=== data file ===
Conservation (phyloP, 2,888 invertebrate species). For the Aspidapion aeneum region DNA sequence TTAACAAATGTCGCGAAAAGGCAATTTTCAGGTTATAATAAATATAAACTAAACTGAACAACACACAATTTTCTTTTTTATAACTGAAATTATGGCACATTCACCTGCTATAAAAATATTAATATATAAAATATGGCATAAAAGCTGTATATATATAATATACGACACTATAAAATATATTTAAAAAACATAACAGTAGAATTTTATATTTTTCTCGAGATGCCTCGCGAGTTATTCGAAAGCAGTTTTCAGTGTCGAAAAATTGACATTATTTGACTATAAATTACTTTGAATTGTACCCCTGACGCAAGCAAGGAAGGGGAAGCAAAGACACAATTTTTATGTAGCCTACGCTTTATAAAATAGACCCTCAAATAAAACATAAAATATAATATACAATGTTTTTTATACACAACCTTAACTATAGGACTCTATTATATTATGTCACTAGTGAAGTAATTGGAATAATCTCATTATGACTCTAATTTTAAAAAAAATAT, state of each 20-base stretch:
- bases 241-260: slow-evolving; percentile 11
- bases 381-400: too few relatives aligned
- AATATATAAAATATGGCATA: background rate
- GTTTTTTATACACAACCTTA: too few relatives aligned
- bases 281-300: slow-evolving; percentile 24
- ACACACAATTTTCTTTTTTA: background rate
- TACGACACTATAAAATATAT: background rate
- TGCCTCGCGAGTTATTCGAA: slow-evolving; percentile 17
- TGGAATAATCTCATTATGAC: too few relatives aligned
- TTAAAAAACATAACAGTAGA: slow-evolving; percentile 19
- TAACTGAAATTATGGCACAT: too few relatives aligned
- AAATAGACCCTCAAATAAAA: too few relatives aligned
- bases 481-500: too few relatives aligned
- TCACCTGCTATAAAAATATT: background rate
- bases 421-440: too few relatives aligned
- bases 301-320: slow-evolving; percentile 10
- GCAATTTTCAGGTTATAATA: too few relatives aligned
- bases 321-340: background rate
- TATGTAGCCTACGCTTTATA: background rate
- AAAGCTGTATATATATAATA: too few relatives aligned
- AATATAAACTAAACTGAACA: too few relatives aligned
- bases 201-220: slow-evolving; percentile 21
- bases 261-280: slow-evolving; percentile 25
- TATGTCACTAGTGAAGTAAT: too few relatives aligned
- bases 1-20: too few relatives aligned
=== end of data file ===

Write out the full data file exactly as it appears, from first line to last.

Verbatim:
Conservation (phyloP, 2,888 invertebrate species). For the Aspidapion aeneum region DNA sequence TTAACAAATGTCGCGAAAAGGCAATTTTCAGGTTATAATAAATATAAACTAAACTGAACAACACACAATTTTCTTTTTTATAACTGAAATTATGGCACATTCACCTGCTATAAAAATATTAATATATAAAATATGGCATAAAAGCTGTATATATATAATATACGACACTATAAAATATATTTAAAAAACATAACAGTAGAATTTTATATTTTTCTCGAGATGCCTCGCGAGTTATTCGAAAGCAGTTTTCAGTGTCGAAAAATTGACATTATTTGACTATAAATTACTTTGAATTGTACCCCTGACGCAAGCAAGGAAGGGGAAGCAAAGACACAATTTTTATGTAGCCTACGCTTTATAAAATAGACCCTCAAATAAAACATAAAATATAATATACAATGTTTTTTATACACAACCTTAACTATAGGACTCTATTATATTATGTCACTAGTGAAGTAATTGGAATAATCTCATTATGACTCTAATTTTAAAAAAAATAT, state of each 20-base stretch:
- bases 241-260: slow-evolving; percentile 11
- bases 381-400: too few relatives aligned
- AATATATAAAATATGGCATA: background rate
- GTTTTTTATACACAACCTTA: too few relatives aligned
- bases 281-300: slow-evolving; percentile 24
- ACACACAATTTTCTTTTTTA: background rate
- TACGACACTATAAAATATAT: background rate
- TGCCTCGCGAGTTATTCGAA: slow-evolving; percentile 17
- TGGAATAATCTCATTATGAC: too few relatives aligned
- TTAAAAAACATAACAGTAGA: slow-evolving; percentile 19
- TAACTGAAATTATGGCACAT: too few relatives aligned
- AAATAGACCCTCAAATAAAA: too few relatives aligned
- bases 481-500: too few relatives aligned
- TCACCTGCTATAAAAATATT: background rate
- bases 421-440: too few relatives aligned
- bases 301-320: slow-evolving; percentile 10
- GCAATTTTCAGGTTATAATA: too few relatives aligned
- bases 321-340: background rate
- TATGTAGCCTACGCTTTATA: background rate
- AAAGCTGTATATATATAATA: too few relatives aligned
- AATATAAACTAAACTGAACA: too few relatives aligned
- bases 201-220: slow-evolving; percentile 21
- bases 261-280: slow-evolving; percentile 25
- TATGTCACTAGTGAAGTAAT: too few relatives aligned
- bases 1-20: too few relatives aligned